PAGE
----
The European Union was meant to be a political and economic vaccine against awakening demons. They were to be stopped by a quest for peace and shared prosperity. From the beginning, however, the pursuit of this goal had fragile foundations, as the integration structures never questioned the autoimmune character of Europe. It was latent when the post-war reconstruction and first communities developed under American tutelage, and the problem of the exterior was temporarily ‘solved’ by the existence of the Iron Curtain and the Eastern Bloc. However, when the fall of the Berlin Wall initiated a new stage of the integration, things happened exactly as Jacques Derrida warned: the discourse about the return of the post-communist countries to Europe was an apparent opening that obscured the formation of a new Holy Alliance [13]. In the enthusiasm that accompanied the merger of the two halves of the continent separated by the turmoil of history, the question of European borders was not given due consideration. What was missed out was not so much where the borders should be—we have witnessed incessant debates on who is to be admitted, and when—but how they should be.

Your skin is the new Lampedusa

The borders are undergoing dynamic transformations. These cannot be encapsulated in simplistic narratives of either ‘a flat world without barriers’ or ‘new walls’. Although superficial observation does indeed note the drift of border crossings and controls in one place, and the growth of new fortifications and forms of control elsewhere, modern circulation regimes are much more complex and sophisticated. Their focus is on life management—strengthening certain flows, and selecting, modulating or extinguishing others [14]. The coronavirus pandemic may make their operations more readily visible.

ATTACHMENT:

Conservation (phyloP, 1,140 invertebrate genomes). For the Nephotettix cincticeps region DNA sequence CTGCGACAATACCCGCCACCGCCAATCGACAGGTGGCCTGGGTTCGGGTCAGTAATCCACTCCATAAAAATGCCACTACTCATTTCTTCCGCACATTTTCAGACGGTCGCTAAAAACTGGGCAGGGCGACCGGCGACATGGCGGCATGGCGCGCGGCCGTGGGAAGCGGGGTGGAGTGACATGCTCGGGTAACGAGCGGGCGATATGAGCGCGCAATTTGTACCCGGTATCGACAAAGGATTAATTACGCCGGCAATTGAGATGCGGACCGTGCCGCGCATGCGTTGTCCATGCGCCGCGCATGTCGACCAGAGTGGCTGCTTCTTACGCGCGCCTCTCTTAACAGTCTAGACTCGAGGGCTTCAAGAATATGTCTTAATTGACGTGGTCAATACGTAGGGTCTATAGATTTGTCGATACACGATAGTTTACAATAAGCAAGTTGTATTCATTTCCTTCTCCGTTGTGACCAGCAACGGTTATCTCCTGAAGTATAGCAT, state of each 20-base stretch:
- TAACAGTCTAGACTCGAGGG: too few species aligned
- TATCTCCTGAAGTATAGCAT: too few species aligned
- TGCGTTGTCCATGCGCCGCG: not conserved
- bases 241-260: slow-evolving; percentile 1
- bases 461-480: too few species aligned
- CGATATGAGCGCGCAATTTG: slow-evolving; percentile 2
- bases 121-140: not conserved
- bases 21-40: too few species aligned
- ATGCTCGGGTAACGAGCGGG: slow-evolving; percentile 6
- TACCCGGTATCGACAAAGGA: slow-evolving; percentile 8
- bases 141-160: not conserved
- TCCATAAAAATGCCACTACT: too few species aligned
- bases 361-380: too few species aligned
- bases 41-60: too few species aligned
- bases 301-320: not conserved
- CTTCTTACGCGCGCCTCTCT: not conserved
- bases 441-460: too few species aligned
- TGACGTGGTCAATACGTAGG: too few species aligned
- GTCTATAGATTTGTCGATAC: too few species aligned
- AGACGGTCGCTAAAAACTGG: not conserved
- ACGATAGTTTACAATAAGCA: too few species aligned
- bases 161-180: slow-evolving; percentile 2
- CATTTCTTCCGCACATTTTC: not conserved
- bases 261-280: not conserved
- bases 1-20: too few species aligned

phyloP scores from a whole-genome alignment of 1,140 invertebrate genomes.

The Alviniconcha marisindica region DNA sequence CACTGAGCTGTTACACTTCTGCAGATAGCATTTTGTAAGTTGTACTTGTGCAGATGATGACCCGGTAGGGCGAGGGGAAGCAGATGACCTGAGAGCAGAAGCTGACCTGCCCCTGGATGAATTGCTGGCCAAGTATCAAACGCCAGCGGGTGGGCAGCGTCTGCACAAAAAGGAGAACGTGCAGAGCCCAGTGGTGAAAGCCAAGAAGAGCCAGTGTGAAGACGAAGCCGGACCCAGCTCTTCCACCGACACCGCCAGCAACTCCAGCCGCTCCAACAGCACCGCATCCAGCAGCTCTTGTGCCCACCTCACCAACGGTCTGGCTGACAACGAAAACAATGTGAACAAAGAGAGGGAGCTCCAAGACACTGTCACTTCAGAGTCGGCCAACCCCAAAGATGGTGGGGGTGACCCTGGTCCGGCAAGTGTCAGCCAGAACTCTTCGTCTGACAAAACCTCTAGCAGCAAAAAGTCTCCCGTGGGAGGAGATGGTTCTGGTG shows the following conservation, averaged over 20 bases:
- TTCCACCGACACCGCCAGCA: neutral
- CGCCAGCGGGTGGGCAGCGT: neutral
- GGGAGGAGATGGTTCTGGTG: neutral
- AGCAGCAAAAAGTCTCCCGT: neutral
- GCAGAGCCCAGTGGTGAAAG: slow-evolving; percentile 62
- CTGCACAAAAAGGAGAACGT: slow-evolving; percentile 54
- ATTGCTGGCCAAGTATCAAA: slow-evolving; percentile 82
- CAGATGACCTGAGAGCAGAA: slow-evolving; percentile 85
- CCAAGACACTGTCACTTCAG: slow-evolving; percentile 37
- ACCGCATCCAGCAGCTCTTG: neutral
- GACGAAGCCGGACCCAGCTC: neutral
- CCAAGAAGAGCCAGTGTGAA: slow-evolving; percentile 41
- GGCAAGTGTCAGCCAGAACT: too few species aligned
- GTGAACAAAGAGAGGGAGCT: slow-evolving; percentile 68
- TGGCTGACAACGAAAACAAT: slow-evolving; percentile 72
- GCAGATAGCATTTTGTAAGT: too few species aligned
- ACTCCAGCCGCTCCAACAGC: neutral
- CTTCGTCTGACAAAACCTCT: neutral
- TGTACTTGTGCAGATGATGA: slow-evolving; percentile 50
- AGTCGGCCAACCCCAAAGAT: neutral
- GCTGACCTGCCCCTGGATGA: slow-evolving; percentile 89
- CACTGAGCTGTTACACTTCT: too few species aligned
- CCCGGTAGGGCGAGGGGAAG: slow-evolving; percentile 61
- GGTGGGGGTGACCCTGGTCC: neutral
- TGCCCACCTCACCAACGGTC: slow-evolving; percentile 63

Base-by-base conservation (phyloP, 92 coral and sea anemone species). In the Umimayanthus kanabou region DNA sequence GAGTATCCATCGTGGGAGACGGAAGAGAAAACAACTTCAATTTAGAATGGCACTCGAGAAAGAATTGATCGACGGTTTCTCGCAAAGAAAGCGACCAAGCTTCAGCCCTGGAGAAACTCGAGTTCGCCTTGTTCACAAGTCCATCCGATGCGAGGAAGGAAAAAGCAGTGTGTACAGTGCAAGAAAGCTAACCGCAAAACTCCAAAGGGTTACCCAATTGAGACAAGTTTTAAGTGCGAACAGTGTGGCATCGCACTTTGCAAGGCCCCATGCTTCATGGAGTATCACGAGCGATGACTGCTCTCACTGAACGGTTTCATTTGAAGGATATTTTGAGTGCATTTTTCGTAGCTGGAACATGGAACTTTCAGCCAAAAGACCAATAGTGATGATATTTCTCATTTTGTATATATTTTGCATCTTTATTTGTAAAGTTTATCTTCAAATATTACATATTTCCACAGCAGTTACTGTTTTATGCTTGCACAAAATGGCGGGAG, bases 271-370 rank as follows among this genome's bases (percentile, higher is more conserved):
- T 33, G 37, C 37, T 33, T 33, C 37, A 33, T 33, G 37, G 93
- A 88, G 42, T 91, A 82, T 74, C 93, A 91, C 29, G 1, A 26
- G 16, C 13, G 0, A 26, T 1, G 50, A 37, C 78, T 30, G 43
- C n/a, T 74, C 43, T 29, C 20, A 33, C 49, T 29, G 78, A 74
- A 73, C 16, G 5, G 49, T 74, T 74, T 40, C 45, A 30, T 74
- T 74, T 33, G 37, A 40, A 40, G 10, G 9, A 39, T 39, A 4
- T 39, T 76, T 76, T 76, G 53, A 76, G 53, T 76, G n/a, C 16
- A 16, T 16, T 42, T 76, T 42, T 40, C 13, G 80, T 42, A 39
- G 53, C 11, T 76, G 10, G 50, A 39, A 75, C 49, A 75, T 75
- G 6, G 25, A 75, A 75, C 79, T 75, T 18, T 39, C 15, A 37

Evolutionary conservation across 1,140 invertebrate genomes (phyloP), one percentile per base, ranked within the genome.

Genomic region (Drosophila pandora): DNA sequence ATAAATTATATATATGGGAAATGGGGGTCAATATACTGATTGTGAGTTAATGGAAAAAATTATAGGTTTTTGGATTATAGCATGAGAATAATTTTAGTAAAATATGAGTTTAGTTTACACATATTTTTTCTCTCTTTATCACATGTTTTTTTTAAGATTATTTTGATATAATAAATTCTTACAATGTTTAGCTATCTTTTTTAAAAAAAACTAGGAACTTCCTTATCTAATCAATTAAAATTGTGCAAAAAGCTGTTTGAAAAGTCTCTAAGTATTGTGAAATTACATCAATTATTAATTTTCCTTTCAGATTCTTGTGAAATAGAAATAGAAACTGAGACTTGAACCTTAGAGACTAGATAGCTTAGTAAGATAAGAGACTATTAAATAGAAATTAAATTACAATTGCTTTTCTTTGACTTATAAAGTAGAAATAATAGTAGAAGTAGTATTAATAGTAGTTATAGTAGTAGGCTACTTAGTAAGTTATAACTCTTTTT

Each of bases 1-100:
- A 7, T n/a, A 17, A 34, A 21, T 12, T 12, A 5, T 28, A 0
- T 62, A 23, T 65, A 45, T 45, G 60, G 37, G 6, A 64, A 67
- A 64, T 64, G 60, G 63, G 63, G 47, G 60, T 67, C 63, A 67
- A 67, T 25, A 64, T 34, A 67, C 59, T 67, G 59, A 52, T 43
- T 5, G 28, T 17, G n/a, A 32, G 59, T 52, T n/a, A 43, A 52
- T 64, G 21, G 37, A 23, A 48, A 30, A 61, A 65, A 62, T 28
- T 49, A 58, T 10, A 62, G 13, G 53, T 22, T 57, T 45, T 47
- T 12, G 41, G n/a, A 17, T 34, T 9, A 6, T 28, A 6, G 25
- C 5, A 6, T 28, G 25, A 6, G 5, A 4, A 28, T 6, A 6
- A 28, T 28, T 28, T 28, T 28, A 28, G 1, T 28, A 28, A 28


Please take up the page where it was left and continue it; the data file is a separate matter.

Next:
During the recent emergency lockdowns of states and economies, Europeans had first-hand and tangible experience of the operations of various elements of circulation regimes, many of which never used to generally bother them. Living in forced isolation, having civil rights restricted, and dealing with ingenious and flexible technologies of control—all this is the daily bread of those whose mobility Europe is trying to carefully control, even after the pandemic. Paul B. Preciado put it bluntly:

The new necropolitical frontier has shifted from the coast of Greece toward the door of your home. Lesbos now starts at your doorstep. And the border is forever tightening around you, pushing you ever closer to your body. Calais blows up in your face. The new frontier is the mask. The air that you breathe has to be yours alone. The new frontier is your epidermis. The new Lampedusa is your skin. For years, we considered migrants and refugees infectious to the community and placed them in detention centers—political limbos where they remained without rights and without citizenship; perpetual waiting rooms. Now we are living in detention centers in our own homes [15].

There is, of course, a risk that the biopolitics employed to stop the spread of the coronavirus will further consolidate the biopolitics of human migration after the pandemic, giving it political legitimacy and better technological tools. If the untamed movement of human bodies—the ‘sowers of pestilence’—has proven to be a source of danger, this desire for safety, which the Leviathan was meant guarantee, might grow even stronger [16]. This will then be accompanied by a new post-pandemic racism, the seeds of which we are already observing. It targets not only ‘strangers’, but also the ‘strangers among us’. Instances of ordinary citizens’ animosity towards nurses who have had contact with infected persons, miners from infected Silesian mines, or truck drivers crossing borders justify the suspicion that one mental repercussion of the coronavirus will be increased resentment towards ‘loose’ people, which is known to typically follow large-scale epidemics. It will not exclusively affect groups that have been traditionally stigmatised in such circumstances—migrants, homeless, beggars or the Roma people—but is likely to have spread further, affecting those workers who are not privileged to be able to resign from hired work and are thrown to the front lines of the battle against the virus.